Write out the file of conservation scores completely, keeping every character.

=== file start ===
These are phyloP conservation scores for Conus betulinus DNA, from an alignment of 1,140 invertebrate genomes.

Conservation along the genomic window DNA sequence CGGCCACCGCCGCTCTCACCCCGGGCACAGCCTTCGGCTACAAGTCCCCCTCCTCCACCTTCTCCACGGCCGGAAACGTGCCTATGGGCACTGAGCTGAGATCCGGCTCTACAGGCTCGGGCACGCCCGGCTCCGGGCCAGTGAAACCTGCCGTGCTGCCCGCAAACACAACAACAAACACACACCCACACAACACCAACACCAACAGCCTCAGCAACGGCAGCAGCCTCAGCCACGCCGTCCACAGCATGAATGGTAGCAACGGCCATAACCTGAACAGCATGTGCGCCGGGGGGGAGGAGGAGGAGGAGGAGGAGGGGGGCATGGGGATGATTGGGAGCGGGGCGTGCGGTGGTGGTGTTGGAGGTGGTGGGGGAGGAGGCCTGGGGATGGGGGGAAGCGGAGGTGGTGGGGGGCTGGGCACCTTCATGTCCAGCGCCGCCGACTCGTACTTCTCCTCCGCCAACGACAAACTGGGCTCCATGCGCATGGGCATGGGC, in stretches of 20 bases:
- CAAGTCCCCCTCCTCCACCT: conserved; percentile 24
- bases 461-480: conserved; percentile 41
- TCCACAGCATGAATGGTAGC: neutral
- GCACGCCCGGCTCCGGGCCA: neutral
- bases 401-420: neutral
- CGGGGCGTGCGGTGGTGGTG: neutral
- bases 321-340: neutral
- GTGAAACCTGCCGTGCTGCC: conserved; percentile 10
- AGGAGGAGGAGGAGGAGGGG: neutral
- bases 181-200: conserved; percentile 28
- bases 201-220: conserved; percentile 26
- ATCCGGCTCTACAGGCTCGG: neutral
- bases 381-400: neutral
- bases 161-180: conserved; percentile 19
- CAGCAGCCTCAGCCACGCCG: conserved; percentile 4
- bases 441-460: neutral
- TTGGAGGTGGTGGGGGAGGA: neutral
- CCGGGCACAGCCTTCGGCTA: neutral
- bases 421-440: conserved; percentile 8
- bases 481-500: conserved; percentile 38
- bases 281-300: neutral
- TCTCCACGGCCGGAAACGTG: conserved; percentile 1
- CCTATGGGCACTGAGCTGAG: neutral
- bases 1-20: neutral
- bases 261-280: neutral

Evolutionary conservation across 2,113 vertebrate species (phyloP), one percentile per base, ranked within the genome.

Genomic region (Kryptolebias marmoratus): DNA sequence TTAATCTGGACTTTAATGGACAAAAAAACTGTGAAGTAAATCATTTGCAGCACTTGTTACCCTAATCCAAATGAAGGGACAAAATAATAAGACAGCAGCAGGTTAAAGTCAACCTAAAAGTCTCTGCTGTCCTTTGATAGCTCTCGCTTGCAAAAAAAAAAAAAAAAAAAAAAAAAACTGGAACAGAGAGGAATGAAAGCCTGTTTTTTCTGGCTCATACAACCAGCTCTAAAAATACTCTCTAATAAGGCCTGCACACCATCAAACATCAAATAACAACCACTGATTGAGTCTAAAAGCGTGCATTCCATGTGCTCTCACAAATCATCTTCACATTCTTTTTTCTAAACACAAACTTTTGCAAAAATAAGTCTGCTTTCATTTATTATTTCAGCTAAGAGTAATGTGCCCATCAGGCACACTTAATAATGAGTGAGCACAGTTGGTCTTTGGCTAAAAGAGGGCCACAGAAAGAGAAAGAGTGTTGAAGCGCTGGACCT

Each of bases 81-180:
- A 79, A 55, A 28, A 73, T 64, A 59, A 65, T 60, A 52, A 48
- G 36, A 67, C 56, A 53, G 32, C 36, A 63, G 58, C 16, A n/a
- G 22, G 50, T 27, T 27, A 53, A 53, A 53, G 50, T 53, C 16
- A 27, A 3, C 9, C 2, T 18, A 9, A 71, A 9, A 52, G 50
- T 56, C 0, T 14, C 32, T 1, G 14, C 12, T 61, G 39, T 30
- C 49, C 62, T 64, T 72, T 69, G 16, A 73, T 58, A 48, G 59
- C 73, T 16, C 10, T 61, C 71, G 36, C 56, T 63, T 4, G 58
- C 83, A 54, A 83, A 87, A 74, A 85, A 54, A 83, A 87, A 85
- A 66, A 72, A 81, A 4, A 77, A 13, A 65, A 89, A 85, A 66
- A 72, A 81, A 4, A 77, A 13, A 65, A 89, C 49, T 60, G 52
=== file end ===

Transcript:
These are phyloP conservation scores for Conus betulinus DNA, from an alignment of 1,140 invertebrate genomes.

Conservation along the genomic window DNA sequence CGGCCACCGCCGCTCTCACCCCGGGCACAGCCTTCGGCTACAAGTCCCCCTCCTCCACCTTCTCCACGGCCGGAAACGTGCCTATGGGCACTGAGCTGAGATCCGGCTCTACAGGCTCGGGCACGCCCGGCTCCGGGCCAGTGAAACCTGCCGTGCTGCCCGCAAACACAACAACAAACACACACCCACACAACACCAACACCAACAGCCTCAGCAACGGCAGCAGCCTCAGCCACGCCGTCCACAGCATGAATGGTAGCAACGGCCATAACCTGAACAGCATGTGCGCCGGGGGGGAGGAGGAGGAGGAGGAGGAGGGGGGCATGGGGATGATTGGGAGCGGGGCGTGCGGTGGTGGTGTTGGAGGTGGTGGGGGAGGAGGCCTGGGGATGGGGGGAAGCGGAGGTGGTGGGGGGCTGGGCACCTTCATGTCCAGCGCCGCCGACTCGTACTTCTCCTCCGCCAACGACAAACTGGGCTCCATGCGCATGGGCATGGGC, in stretches of 20 bases:
- CAAGTCCCCCTCCTCCACCT: conserved; percentile 24
- bases 461-480: conserved; percentile 41
- TCCACAGCATGAATGGTAGC: neutral
- GCACGCCCGGCTCCGGGCCA: neutral
- bases 401-420: neutral
- CGGGGCGTGCGGTGGTGGTG: neutral
- bases 321-340: neutral
- GTGAAACCTGCCGTGCTGCC: conserved; percentile 10
- AGGAGGAGGAGGAGGAGGGG: neutral
- bases 181-200: conserved; percentile 28
- bases 201-220: conserved; percentile 26
- ATCCGGCTCTACAGGCTCGG: neutral
- bases 381-400: neutral
- bases 161-180: conserved; percentile 19
- CAGCAGCCTCAGCCACGCCG: conserved; percentile 4
- bases 441-460: neutral
- TTGGAGGTGGTGGGGGAGGA: neutral
- CCGGGCACAGCCTTCGGCTA: neutral
- bases 421-440: conserved; percentile 8
- bases 481-500: conserved; percentile 38
- bases 281-300: neutral
- TCTCCACGGCCGGAAACGTG: conserved; percentile 1
- CCTATGGGCACTGAGCTGAG: neutral
- bases 1-20: neutral
- bases 261-280: neutral

Evolutionary conservation across 2,113 vertebrate species (phyloP), one percentile per base, ranked within the genome.

Genomic region (Kryptolebias marmoratus): DNA sequence TTAATCTGGACTTTAATGGACAAAAAAACTGTGAAGTAAATCATTTGCAGCACTTGTTACCCTAATCCAAATGAAGGGACAAAATAATAAGACAGCAGCAGGTTAAAGTCAACCTAAAAGTCTCTGCTGTCCTTTGATAGCTCTCGCTTGCAAAAAAAAAAAAAAAAAAAAAAAAAACTGGAACAGAGAGGAATGAAAGCCTGTTTTTTCTGGCTCATACAACCAGCTCTAAAAATACTCTCTAATAAGGCCTGCACACCATCAAACATCAAATAACAACCACTGATTGAGTCTAAAAGCGTGCATTCCATGTGCTCTCACAAATCATCTTCACATTCTTTTTTCTAAACACAAACTTTTGCAAAAATAAGTCTGCTTTCATTTATTATTTCAGCTAAGAGTAATGTGCCCATCAGGCACACTTAATAATGAGTGAGCACAGTTGGTCTTTGGCTAAAAGAGGGCCACAGAAAGAGAAAGAGTGTTGAAGCGCTGGACCT

Each of bases 81-180:
- A 79, A 55, A 28, A 73, T 64, A 59, A 65, T 60, A 52, A 48
- G 36, A 67, C 56, A 53, G 32, C 36, A 63, G 58, C 16, A n/a
- G 22, G 50, T 27, T 27, A 53, A 53, A 53, G 50, T 53, C 16
- A 27, A 3, C 9, C 2, T 18, A 9, A 71, A 9, A 52, G 50
- T 56, C 0, T 14, C 32, T 1, G 14, C 12, T 61, G 39, T 30
- C 49, C 62, T 64, T 72, T 69, G 16, A 73, T 58, A 48, G 59
- C 73, T 16, C 10, T 61, C 71, G 36, C 56, T 63, T 4, G 58
- C 83, A 54, A 83, A 87, A 74, A 85, A 54, A 83, A 87, A 85
- A 66, A 72, A 81, A 4, A 77, A 13, A 65, A 89, A 85, A 66
- A 72, A 81, A 4, A 77, A 13, A 65, A 89, C 49, T 60, G 52